The Price of Being an Icon in Captain America: Sam Wilson 24

by Spencer Irwin

This article contains SPOILERS. If you haven’t read the issue yet, proceed at your own risk!

As Falcon, Sam Wilson was free to be Sam Wilson. Falcon no doubt meant quite a bit to many people, but it was still a very personal identity for Sam. Captain America, though…Captain America is an icon, and what Sam does as Captain America automatically means more to the public, for better or for worse, than anything he ever did as Falcon. Captain America is a responsibility, Captain America means something. I don’t think Sam ever fully understood that, or was ever fully prepared to shoulder that awesome responsibility, until now. Continue reading

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Serve the Community, or Save the World? The Dilemma of Captain America: Sam Wilson 23

by Ryan Mogge

Captain America Sam Wilson 23

This article contains SPOILERS. If you haven’t read the issue yet, proceed at your own risk!

The central conflict of Captain America: Sam Wilson 23 is not between the Avengers and the Mole Man. Instead, it’s a reverberation of the themes that Nick Spencer has been exploring throughout the series’ run. Sam Wilson is a hero because he believes in helping people. His work begins at a human level, functioning as part of a community. By contrast, the Avengers present a plan to save the world. Their goal to rescue Steve Rogers using the cosmic cube could alter the course of human history. Continue reading

Captain America: Sam Wilson 22

Today, Patrick and Michael are discussing Captain America: Sam Wilson 22, originally released May 31st, 2017. As always, this article contains SPOILERS.

Patrick: Thinking about the problems the United States faces on global and federal levels is daunting as hell. We’re inundated with concerns about the stability of our global leadership, about the viability of of our political system, the longevity of healthcare and other programs put in place to protect individuals. And what can you do? Call your representatives? Donate to the ACLU? Volunteer? Run for office? They’re all drops in a bucket — important drops, but drops nonetheless. In the face of a country that rejected him, Sam Wilson is forced to come up with his own answer to this question, and in so doing, brings Cap back to the vulnerable citizens that need him. Continue reading

Captain America: Sam Wilson 21

Today, Ryan M. and Drew are discussing Steve Rogers: Captain America 12, originally released February 22nd, 2017. As always, this article contains SPOILERS.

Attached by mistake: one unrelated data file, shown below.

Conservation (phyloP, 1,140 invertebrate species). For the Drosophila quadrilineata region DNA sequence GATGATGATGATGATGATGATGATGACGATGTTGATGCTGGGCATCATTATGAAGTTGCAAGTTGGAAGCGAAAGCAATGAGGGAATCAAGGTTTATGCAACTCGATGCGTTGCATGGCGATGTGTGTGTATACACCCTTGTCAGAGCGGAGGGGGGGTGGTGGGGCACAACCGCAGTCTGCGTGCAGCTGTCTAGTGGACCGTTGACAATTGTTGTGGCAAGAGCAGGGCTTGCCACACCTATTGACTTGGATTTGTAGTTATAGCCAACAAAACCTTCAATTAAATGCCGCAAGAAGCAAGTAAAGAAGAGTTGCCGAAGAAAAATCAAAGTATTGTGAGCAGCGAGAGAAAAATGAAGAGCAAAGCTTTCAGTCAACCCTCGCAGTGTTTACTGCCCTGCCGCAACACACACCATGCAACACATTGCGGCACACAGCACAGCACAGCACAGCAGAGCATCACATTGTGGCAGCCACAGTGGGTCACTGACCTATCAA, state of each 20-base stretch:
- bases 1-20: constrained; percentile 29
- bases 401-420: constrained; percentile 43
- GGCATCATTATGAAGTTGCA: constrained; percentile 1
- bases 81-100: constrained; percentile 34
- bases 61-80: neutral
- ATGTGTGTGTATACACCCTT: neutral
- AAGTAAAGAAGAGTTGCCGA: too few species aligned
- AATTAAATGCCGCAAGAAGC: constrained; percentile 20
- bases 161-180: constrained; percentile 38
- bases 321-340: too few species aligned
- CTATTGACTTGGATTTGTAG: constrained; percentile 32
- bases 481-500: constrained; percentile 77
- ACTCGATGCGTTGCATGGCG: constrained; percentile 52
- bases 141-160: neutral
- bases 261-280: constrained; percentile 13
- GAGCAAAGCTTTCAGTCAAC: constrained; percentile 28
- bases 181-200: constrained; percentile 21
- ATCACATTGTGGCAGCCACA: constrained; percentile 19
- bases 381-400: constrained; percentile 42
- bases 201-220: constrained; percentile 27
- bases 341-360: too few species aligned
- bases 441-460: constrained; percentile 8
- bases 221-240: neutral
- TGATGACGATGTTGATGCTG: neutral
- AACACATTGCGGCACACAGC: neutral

Ryan M: Empathy and understanding can only be built by listening. That’s why representation is so important. Reinforcing norms of exclusion only bolster the narrative of inequality. An outsider telling your story, however well-meaning, influences the message. The speed and breadth of modern media only add more veils between the truth and the version people hear. In Captain America: Sam Wilson 21, Sam wrests back control of his own story.

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Marvel Round-Up: Comics Released 3/15/17

We try to stay up on what’s going on at Marvel, but we can’t always dig deep into every issue. The solution? Our weekly round-up of titles coming out of Marvel Comics. Today, we’re discussing Captain America Sam Wilson 20, Daredevil 18, Mighty Thor 17, Ms. Marvel and Patsy Walker AKA Hellcat 16. Also, we’re discussing Amazing Spider-Man 25 today and we’ll be discussing Deadpool The Duck 5 on Wednesday, so come back for those! As always, this article contains SPOILERS.

slim-banner4 Continue reading

Marvel Round-Up: Comics Released 2/15/17

marvel-roundup70We try to stay up on what’s going on at Marvel, but we can’t always dig deep into every issue. The solution? Our weekly round-up of titles coming out of Marvel Comics. Today, we’re discussing Captain America: Sam Wilson 19, Captain America: Steve Rogers 11, Clone Conspiracy 5, Deadpool 27, Doctor Strange 17, Invincible Iron Man 4, Old Man Logan 18, Patsy Walker A.K.A. Hellcat 15, Silk 17, and Uncanny Inhumans 19. Also, we discussed The Ultimates 2 4 on Thursday, and will be discussing The Mighty Thor 16 on Tuesday and Daredevil 17 on Wednesday, so come back for those! As always, this article contains SPOILERS.

slim-banner4 Continue reading

Captain America: Sam Wilson 17